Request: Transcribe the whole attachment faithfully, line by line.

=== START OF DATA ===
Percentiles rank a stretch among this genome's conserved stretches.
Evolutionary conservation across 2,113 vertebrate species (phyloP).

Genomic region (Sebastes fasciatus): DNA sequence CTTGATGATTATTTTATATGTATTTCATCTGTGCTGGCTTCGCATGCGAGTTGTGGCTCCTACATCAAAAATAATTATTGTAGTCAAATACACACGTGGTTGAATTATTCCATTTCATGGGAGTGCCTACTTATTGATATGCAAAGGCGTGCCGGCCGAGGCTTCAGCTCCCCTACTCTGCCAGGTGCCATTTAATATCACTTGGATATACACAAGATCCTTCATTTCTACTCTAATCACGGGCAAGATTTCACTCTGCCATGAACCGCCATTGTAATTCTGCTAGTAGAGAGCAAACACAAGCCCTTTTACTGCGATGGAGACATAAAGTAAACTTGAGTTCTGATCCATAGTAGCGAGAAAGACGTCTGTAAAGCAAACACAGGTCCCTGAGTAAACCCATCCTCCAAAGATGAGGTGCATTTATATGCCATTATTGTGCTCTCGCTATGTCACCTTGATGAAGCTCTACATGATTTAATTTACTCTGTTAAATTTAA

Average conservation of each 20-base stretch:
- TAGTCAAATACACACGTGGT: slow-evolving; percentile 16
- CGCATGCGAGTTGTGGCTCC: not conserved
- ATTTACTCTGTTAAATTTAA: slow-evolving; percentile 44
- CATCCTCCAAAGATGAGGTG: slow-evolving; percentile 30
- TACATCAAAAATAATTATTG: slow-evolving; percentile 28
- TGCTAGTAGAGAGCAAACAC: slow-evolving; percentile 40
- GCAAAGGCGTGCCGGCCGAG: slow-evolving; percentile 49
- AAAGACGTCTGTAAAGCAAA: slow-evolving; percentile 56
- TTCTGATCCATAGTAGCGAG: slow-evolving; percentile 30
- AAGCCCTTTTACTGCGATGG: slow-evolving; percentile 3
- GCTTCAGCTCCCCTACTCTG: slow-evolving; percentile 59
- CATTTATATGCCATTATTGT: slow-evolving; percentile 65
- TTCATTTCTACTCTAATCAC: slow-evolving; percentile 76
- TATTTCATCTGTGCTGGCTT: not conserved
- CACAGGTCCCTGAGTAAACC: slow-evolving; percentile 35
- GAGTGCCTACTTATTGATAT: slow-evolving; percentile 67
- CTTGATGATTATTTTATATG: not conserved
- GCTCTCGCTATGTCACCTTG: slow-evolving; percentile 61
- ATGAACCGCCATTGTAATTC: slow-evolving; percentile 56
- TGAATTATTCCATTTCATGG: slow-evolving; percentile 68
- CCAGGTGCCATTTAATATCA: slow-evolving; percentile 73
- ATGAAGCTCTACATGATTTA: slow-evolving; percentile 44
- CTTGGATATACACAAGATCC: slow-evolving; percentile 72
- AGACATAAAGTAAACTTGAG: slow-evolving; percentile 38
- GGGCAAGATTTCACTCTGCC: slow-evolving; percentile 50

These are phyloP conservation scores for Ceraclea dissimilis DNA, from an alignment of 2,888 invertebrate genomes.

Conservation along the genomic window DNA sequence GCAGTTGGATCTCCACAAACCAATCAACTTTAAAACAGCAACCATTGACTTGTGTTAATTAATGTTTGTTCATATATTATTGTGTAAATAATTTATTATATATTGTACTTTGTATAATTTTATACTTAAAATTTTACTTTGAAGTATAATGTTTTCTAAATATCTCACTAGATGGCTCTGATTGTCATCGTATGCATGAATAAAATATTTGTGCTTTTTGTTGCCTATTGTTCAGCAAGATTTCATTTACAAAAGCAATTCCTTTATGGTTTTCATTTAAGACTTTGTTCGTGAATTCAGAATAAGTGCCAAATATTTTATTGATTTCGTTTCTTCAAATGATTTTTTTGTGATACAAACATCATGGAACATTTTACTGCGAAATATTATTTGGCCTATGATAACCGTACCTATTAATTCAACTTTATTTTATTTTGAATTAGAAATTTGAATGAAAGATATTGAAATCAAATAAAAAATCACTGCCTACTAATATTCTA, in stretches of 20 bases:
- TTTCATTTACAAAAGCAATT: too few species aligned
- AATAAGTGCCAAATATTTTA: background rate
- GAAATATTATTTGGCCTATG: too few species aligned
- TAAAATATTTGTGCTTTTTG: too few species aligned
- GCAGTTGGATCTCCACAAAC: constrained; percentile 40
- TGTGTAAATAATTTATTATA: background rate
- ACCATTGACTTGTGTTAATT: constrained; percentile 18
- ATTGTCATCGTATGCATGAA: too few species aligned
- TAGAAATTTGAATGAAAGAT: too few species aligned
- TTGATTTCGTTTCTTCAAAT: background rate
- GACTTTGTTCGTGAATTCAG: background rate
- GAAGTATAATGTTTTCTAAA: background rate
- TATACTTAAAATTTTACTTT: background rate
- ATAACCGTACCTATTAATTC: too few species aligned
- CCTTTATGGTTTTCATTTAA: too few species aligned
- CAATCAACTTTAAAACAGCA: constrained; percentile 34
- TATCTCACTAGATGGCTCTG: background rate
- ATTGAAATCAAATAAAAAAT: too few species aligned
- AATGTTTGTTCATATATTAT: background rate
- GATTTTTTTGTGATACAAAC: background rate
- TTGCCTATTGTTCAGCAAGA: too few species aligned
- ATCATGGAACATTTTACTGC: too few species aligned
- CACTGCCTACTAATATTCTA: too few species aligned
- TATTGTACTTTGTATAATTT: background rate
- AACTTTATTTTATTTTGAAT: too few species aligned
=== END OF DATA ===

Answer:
Percentiles rank a stretch among this genome's conserved stretches.
Evolutionary conservation across 2,113 vertebrate species (phyloP).

Genomic region (Sebastes fasciatus): DNA sequence CTTGATGATTATTTTATATGTATTTCATCTGTGCTGGCTTCGCATGCGAGTTGTGGCTCCTACATCAAAAATAATTATTGTAGTCAAATACACACGTGGTTGAATTATTCCATTTCATGGGAGTGCCTACTTATTGATATGCAAAGGCGTGCCGGCCGAGGCTTCAGCTCCCCTACTCTGCCAGGTGCCATTTAATATCACTTGGATATACACAAGATCCTTCATTTCTACTCTAATCACGGGCAAGATTTCACTCTGCCATGAACCGCCATTGTAATTCTGCTAGTAGAGAGCAAACACAAGCCCTTTTACTGCGATGGAGACATAAAGTAAACTTGAGTTCTGATCCATAGTAGCGAGAAAGACGTCTGTAAAGCAAACACAGGTCCCTGAGTAAACCCATCCTCCAAAGATGAGGTGCATTTATATGCCATTATTGTGCTCTCGCTATGTCACCTTGATGAAGCTCTACATGATTTAATTTACTCTGTTAAATTTAA

Average conservation of each 20-base stretch:
- TAGTCAAATACACACGTGGT: slow-evolving; percentile 16
- CGCATGCGAGTTGTGGCTCC: not conserved
- ATTTACTCTGTTAAATTTAA: slow-evolving; percentile 44
- CATCCTCCAAAGATGAGGTG: slow-evolving; percentile 30
- TACATCAAAAATAATTATTG: slow-evolving; percentile 28
- TGCTAGTAGAGAGCAAACAC: slow-evolving; percentile 40
- GCAAAGGCGTGCCGGCCGAG: slow-evolving; percentile 49
- AAAGACGTCTGTAAAGCAAA: slow-evolving; percentile 56
- TTCTGATCCATAGTAGCGAG: slow-evolving; percentile 30
- AAGCCCTTTTACTGCGATGG: slow-evolving; percentile 3
- GCTTCAGCTCCCCTACTCTG: slow-evolving; percentile 59
- CATTTATATGCCATTATTGT: slow-evolving; percentile 65
- TTCATTTCTACTCTAATCAC: slow-evolving; percentile 76
- TATTTCATCTGTGCTGGCTT: not conserved
- CACAGGTCCCTGAGTAAACC: slow-evolving; percentile 35
- GAGTGCCTACTTATTGATAT: slow-evolving; percentile 67
- CTTGATGATTATTTTATATG: not conserved
- GCTCTCGCTATGTCACCTTG: slow-evolving; percentile 61
- ATGAACCGCCATTGTAATTC: slow-evolving; percentile 56
- TGAATTATTCCATTTCATGG: slow-evolving; percentile 68
- CCAGGTGCCATTTAATATCA: slow-evolving; percentile 73
- ATGAAGCTCTACATGATTTA: slow-evolving; percentile 44
- CTTGGATATACACAAGATCC: slow-evolving; percentile 72
- AGACATAAAGTAAACTTGAG: slow-evolving; percentile 38
- GGGCAAGATTTCACTCTGCC: slow-evolving; percentile 50

These are phyloP conservation scores for Ceraclea dissimilis DNA, from an alignment of 2,888 invertebrate genomes.

Conservation along the genomic window DNA sequence GCAGTTGGATCTCCACAAACCAATCAACTTTAAAACAGCAACCATTGACTTGTGTTAATTAATGTTTGTTCATATATTATTGTGTAAATAATTTATTATATATTGTACTTTGTATAATTTTATACTTAAAATTTTACTTTGAAGTATAATGTTTTCTAAATATCTCACTAGATGGCTCTGATTGTCATCGTATGCATGAATAAAATATTTGTGCTTTTTGTTGCCTATTGTTCAGCAAGATTTCATTTACAAAAGCAATTCCTTTATGGTTTTCATTTAAGACTTTGTTCGTGAATTCAGAATAAGTGCCAAATATTTTATTGATTTCGTTTCTTCAAATGATTTTTTTGTGATACAAACATCATGGAACATTTTACTGCGAAATATTATTTGGCCTATGATAACCGTACCTATTAATTCAACTTTATTTTATTTTGAATTAGAAATTTGAATGAAAGATATTGAAATCAAATAAAAAATCACTGCCTACTAATATTCTA, in stretches of 20 bases:
- TTTCATTTACAAAAGCAATT: too few species aligned
- AATAAGTGCCAAATATTTTA: background rate
- GAAATATTATTTGGCCTATG: too few species aligned
- TAAAATATTTGTGCTTTTTG: too few species aligned
- GCAGTTGGATCTCCACAAAC: constrained; percentile 40
- TGTGTAAATAATTTATTATA: background rate
- ACCATTGACTTGTGTTAATT: constrained; percentile 18
- ATTGTCATCGTATGCATGAA: too few species aligned
- TAGAAATTTGAATGAAAGAT: too few species aligned
- TTGATTTCGTTTCTTCAAAT: background rate
- GACTTTGTTCGTGAATTCAG: background rate
- GAAGTATAATGTTTTCTAAA: background rate
- TATACTTAAAATTTTACTTT: background rate
- ATAACCGTACCTATTAATTC: too few species aligned
- CCTTTATGGTTTTCATTTAA: too few species aligned
- CAATCAACTTTAAAACAGCA: constrained; percentile 34
- TATCTCACTAGATGGCTCTG: background rate
- ATTGAAATCAAATAAAAAAT: too few species aligned
- AATGTTTGTTCATATATTAT: background rate
- GATTTTTTTGTGATACAAAC: background rate
- TTGCCTATTGTTCAGCAAGA: too few species aligned
- ATCATGGAACATTTTACTGC: too few species aligned
- CACTGCCTACTAATATTCTA: too few species aligned
- TATTGTACTTTGTATAATTT: background rate
- AACTTTATTTTATTTTGAAT: too few species aligned